Who will be the next leader of Italy’s Catholic bishops’ conference?

Cardinal Matteo Zuppi and Cardinal Augusto Paolo Lojudice Cardinal Matteo Zuppi and Cardinal Augusto Paolo Lojudice. | Francesco Pierantoni via Wikimedia (CC BY 2.0)/Pufui PcPifpef via Wikimedia (CC BY-SA 4.0).

There are four names in contention for the presidency of the Italian episcopal conference ahead of a vote in May.

The bishops will gather that month to choose their new president. The top three names will be passed to Pope Francis. The pope is free to choose one of the names or to appoint another bishop entirely to the role. For this reason, rumors about who is in the running are based more on the pope’s likely preferences than the indications of the country’s bishops.

So who are the four figures currently being mentioned?

Cardinal Matteo Zuppi has always been considered a strong candidate. The archbishop of Bologna since 2015 and a cardinal since 2019, the 67-year-old is closely associated with the influential Community of Sant’Egidio. Formerly a much-loved parish priest in Rome, Zuppi was also one of the negotiators in the peace process in Mozambique. The pope is believed to hold him in high esteem.

Pope Francis could, however, also look to the other cardinal at the helm of an Italian archdiocese: Cardinal Augusto Paolo Lojudice. The pope made him a cardinal in 2020 after he had named him archbishop of Siena in 2019. Lojudice is 57 years old and comes from Rome, where he was an auxiliary bishop from 2015 to 2019. As a parish priest, he was well known for his commitment to the poor.

Lojudice was already mentioned among Pope Francis’ favorites to succeed Cardinal Agostino Vallini as Vicar General of His Holiness for the Diocese of Rome in 2017. The pope ultimately chose another auxiliary, the current Cardinal Angelo De Donatis, who received an overwhelming number of endorsements from Rome’s parish priests in a survey that the pope himself had wanted to launch.

(As a footnote, the procedure used for the De Donatis appointment was later employed by Pope Francis for other Italian archdioceses.)

That the pope sent Lojudice to Siena and after that made him a cardinal, although Siena is not a traditionally cardinalatial archdiocese, was a signal: the pope esteems Lojudice and could assign him to new positions.

Pope Francis did something similar in 2015, when he decided to give the red hat to Archbishop Gualtiero Bassetti of Perugia-Città Della Pieve. Bassetti was then the vice-president of the Italian bishops’ conference. The pope’s move was a clear indication of who he wanted as conference president.

But Pope Francis might not necessarily choose a cardinal. Two archbishops are also in contention.

The first is Archbishop Erio Castellucci, who oversees both the Archdiocese of Modena and the Diocese of Carpi. The former dean of the Theological Faculty of Emilia-Romana, Castellucci led the Italian bishops’ doctrinal commission and has been a consultant for the Synod of Bishops since June 2021. The 61-year-old was mentioned among the possible candidates to lead the Archdiocese of Turin. (Ultimately, the pope chose Msgr. Roberto Repole.)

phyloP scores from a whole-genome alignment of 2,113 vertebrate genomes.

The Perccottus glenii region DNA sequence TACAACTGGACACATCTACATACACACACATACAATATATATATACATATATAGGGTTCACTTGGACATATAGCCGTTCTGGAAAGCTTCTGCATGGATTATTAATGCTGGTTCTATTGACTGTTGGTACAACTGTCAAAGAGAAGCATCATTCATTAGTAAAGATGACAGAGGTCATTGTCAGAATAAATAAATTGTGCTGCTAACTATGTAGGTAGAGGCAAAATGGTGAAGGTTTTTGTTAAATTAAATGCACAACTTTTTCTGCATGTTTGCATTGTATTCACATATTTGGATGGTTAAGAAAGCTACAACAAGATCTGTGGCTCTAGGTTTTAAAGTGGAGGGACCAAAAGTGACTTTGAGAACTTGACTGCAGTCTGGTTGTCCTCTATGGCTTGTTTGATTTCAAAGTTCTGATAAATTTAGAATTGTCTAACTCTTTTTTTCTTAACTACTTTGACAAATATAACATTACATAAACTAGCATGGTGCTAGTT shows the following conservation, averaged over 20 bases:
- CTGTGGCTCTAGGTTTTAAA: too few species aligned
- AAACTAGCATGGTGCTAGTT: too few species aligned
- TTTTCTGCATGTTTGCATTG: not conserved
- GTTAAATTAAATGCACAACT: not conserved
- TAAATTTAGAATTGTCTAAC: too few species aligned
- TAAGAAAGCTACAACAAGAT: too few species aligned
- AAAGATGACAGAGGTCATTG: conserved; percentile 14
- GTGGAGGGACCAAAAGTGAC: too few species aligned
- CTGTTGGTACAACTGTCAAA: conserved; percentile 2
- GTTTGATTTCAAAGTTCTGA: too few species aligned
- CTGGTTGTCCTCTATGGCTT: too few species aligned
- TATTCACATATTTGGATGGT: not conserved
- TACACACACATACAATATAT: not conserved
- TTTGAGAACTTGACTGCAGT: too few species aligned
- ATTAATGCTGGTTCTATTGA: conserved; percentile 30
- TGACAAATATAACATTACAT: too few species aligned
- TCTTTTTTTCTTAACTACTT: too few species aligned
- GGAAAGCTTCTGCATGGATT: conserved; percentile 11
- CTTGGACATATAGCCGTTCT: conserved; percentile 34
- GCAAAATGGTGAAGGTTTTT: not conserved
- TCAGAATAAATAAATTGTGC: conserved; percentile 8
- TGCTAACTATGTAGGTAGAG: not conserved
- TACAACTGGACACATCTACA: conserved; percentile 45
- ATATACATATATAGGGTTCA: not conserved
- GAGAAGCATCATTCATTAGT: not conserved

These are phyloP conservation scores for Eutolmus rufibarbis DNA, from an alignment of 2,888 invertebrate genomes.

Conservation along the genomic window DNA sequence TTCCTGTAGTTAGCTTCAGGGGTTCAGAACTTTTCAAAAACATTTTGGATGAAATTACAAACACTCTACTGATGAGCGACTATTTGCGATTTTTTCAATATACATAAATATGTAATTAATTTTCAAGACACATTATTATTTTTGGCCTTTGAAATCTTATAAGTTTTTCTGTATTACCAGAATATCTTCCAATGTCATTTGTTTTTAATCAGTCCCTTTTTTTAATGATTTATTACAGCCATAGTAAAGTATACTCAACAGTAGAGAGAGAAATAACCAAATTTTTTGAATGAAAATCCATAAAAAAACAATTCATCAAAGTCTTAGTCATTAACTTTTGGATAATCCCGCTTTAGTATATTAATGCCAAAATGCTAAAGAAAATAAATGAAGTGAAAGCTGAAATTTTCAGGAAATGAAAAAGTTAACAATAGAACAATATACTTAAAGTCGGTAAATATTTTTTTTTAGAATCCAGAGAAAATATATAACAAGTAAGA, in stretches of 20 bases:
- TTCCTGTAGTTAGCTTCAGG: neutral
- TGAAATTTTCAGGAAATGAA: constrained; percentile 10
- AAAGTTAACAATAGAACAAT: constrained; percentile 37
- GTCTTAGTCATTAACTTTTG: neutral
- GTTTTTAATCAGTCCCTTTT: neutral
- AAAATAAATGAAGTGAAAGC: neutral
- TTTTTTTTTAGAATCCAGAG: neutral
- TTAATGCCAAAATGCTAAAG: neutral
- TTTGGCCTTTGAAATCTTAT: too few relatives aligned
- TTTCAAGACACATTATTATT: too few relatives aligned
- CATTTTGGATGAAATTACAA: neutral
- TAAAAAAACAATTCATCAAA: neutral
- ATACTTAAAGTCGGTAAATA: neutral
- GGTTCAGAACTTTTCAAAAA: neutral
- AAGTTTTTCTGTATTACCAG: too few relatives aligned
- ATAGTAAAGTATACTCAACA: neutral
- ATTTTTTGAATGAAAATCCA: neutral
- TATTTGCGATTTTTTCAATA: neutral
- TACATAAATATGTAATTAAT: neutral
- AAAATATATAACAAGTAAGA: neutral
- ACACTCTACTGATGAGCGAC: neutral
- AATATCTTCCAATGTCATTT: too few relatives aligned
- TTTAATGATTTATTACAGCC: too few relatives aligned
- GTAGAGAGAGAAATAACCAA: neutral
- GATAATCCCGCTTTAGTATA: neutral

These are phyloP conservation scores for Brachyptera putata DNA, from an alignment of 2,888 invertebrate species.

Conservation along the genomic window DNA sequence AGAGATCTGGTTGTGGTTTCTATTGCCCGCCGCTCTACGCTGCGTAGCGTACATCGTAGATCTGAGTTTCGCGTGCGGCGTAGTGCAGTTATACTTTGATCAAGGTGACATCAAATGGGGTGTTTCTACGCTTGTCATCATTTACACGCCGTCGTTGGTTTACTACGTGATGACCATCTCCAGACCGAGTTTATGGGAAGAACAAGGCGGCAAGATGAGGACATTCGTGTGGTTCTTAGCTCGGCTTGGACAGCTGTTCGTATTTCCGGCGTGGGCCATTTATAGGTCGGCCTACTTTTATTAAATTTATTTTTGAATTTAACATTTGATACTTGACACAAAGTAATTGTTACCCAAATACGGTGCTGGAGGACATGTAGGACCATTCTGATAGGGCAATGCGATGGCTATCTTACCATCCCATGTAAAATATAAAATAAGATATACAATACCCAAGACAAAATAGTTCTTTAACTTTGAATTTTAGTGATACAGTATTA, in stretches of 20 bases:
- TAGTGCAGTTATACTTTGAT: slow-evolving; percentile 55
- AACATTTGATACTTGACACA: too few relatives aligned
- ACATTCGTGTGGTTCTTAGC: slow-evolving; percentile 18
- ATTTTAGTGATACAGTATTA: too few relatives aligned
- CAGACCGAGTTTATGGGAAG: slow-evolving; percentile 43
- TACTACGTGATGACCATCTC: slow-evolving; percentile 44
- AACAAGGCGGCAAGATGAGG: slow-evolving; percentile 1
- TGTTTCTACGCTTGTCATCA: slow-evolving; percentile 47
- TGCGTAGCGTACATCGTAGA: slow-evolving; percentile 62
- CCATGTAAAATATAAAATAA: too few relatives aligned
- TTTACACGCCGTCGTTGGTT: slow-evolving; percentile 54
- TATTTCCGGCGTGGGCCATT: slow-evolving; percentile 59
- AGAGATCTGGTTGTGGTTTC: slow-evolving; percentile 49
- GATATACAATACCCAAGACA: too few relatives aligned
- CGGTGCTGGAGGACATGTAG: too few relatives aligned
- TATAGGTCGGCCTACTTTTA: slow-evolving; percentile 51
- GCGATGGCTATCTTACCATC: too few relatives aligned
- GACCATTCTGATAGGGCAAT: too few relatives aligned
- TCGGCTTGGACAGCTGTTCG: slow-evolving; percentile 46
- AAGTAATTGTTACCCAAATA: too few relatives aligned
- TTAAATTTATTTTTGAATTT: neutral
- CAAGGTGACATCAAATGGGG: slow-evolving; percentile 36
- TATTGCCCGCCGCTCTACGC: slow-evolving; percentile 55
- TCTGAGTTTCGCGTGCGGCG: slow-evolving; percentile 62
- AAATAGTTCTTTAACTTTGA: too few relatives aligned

The real surprise could be represented by Archbishop Domenico Battaglia, who has led the Archdiocese of Naples since 2020. He is 59 years old and was known before his episcopal appointment as a priest close to the marginalized. The pope holds him in high regard. For example, the prayer for peace in Ukraine that the pope read during his general audience on March 16 was written by Battaglia. If the Naples archbishop was appointed president, he would be the first Italian bishops’ leader to come from a diocese south of Rome.

The reason that there will be a vacancy at all is that the current president of the bishops’ conference, Cardinal Gualtiero Bassetti, cannot have a second mandate. He will turn 80 on April 7, thus reaching the age at which a cardinal can no longer vote in a conclave or hold offices, either as a member of curial departments or at the helm of an archdiocese.

Why is the pope involved in choosing the president? Because the pope, the bishop of Rome, is primate of the Italian Church. Therefore, the Italian episcopal conference has always wanted to maintain a special bond with him. Indeed, in recent years, the idea of changing the conference’s statutes and defining the president as a “delegate president” was raised precisely to testify to this bond.

At the start of his pontificate, Francis had asked the Italian bishops to change the election procedure and discuss how to elect their president. This was not new. As early as 1983, John Paul II had asked the bishops to reconsider the election process. On that occasion, a large majority of Italian bishops voted in favor of the direct election of the president. But John Paul II informed the bishops that he preferred to keep his right to appoint the president and secretary-general of the bishops.

After Pope Francis’ request, the Italian bishops took a different view and eventually told the pope that they still preferred him to choose their president. To meet the pope’s requests, they thus set up a complicated electoral mechanism.

During the upcoming assembly, any residential bishops can be voted president. After that, the names of the three with the highest number of votes will be presented to the pope. But, as mentioned, the pope is also free to choose someone outside the three. That the pope has absolute power of choice will undoubtedly lead many to vote for candidates who are most likely to be preferred by him.

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The pope may also be called to choose a new secretary-general along with the new president. Bishop Stefano Russo, number two at the episcopal conference since 2018, could leave earlier than the end of his term, which is scheduled for 2024.

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